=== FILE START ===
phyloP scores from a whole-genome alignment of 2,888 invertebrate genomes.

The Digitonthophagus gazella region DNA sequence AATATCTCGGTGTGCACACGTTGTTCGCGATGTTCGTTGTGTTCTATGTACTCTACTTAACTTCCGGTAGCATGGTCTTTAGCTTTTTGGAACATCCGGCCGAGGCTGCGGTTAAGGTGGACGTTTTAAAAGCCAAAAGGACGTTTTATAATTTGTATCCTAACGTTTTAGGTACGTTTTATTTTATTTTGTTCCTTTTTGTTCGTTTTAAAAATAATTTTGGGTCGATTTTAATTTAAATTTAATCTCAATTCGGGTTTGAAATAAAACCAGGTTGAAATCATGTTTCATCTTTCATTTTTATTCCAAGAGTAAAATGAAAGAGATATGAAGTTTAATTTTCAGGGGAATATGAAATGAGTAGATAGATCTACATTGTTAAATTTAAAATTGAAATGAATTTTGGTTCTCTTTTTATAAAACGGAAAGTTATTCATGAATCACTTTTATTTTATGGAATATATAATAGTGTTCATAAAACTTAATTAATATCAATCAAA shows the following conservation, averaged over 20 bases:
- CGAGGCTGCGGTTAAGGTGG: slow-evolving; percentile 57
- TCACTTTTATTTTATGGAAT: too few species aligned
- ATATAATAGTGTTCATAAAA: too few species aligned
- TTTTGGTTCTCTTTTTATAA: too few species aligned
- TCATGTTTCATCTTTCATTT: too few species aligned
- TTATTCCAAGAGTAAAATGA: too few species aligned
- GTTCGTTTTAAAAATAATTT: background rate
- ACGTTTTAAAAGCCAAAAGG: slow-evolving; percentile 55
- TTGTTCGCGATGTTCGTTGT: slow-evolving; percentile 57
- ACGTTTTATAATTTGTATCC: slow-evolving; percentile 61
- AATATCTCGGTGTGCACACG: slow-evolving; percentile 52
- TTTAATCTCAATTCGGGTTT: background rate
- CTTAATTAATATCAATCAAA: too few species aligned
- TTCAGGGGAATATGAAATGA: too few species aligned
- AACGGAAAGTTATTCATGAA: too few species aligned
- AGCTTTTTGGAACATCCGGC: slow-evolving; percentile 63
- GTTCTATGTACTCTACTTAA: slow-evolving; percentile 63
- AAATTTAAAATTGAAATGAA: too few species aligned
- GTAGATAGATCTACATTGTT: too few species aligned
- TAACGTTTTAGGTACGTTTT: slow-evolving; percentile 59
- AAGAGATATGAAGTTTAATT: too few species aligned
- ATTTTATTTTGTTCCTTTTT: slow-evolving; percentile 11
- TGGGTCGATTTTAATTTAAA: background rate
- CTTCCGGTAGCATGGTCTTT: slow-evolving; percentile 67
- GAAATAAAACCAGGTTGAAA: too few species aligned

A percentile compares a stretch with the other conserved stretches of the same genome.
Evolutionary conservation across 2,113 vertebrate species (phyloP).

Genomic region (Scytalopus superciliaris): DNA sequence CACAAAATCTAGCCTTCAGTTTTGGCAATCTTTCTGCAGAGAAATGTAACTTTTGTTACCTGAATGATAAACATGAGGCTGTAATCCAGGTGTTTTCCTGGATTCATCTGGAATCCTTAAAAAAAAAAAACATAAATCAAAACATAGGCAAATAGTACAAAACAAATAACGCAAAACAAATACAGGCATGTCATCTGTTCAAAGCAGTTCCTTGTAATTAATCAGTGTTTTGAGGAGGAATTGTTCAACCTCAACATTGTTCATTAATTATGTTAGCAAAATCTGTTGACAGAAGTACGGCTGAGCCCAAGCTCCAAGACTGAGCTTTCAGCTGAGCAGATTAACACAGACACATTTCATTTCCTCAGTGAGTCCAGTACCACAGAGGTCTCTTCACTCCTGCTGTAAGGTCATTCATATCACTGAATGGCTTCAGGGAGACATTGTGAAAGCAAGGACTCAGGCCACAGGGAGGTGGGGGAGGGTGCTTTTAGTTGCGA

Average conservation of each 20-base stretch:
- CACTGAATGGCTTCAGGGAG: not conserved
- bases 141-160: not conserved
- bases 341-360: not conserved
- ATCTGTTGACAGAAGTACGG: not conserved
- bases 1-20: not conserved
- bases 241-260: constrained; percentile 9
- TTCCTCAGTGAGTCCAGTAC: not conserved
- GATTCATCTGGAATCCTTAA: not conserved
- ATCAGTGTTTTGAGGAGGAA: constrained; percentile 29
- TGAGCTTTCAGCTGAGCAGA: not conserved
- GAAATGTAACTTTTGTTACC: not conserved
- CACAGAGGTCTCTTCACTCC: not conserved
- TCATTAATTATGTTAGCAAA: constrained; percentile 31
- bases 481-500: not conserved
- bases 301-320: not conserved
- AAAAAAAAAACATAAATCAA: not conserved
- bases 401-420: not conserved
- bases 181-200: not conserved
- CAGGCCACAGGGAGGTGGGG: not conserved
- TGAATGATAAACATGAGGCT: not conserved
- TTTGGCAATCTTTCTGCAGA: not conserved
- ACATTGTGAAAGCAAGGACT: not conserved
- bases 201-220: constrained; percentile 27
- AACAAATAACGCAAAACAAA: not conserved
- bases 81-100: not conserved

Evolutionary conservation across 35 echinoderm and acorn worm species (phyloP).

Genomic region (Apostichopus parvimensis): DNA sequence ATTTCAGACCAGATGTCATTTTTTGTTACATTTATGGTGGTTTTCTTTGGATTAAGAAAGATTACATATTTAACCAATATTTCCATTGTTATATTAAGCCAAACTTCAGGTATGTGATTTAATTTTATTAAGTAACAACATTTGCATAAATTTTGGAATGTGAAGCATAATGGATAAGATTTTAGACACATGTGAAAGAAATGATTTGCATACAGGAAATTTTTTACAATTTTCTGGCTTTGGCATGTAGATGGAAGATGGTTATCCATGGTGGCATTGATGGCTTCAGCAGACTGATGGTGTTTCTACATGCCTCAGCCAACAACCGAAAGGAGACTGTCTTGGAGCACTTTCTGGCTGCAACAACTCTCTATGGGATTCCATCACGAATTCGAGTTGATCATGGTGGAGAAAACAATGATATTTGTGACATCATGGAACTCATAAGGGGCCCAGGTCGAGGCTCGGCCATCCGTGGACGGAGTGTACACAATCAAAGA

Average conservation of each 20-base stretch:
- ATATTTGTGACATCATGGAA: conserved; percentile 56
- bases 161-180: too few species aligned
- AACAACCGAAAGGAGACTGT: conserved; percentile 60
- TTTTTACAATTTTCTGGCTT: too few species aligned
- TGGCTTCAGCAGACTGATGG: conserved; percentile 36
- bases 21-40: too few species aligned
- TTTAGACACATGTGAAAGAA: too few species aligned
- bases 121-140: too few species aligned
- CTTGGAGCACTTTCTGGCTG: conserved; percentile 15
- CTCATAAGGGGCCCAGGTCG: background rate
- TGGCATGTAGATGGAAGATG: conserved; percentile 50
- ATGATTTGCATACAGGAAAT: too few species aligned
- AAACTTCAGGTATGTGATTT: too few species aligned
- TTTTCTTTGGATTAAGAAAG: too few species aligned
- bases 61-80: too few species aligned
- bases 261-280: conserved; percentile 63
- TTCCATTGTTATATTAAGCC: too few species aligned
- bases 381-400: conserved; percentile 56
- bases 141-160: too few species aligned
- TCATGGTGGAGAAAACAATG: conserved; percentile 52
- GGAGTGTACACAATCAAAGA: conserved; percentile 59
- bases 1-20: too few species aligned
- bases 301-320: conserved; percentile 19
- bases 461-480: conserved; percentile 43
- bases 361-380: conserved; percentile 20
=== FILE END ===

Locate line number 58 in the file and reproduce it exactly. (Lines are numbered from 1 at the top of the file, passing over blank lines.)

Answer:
Genomic region (Apostichopus parvimensis): DNA sequence ATTTCAGACCAGATGTCATTTTTTGTTACATTTATGGTGGTTTTCTTTGGATTAAGAAAGATTACATATTTAACCAATATTTCCATTGTTATATTAAGCCAAACTTCAGGTATGTGATTTAATTTTATTAAGTAACAACATTTGCATAAATTTTGGAATGTGAAGCATAATGGATAAGATTTTAGACACATGTGAAAGAAATGATTTGCATACAGGAAATTTTTTACAATTTTCTGGCTTTGGCATGTAGATGGAAGATGGTTATCCATGGTGGCATTGATGGCTTCAGCAGACTGATGGTGTTTCTACATGCCTCAGCCAACAACCGAAAGGAGACTGTCTTGGAGCACTTTCTGGCTGCAACAACTCTCTATGGGATTCCATCACGAATTCGAGTTGATCATGGTGGAGAAAACAATGATATTTGTGACATCATGGAACTCATAAGGGGCCCAGGTCGAGGCTCGGCCATCCGTGGACGGAGTGTACACAATCAAAGA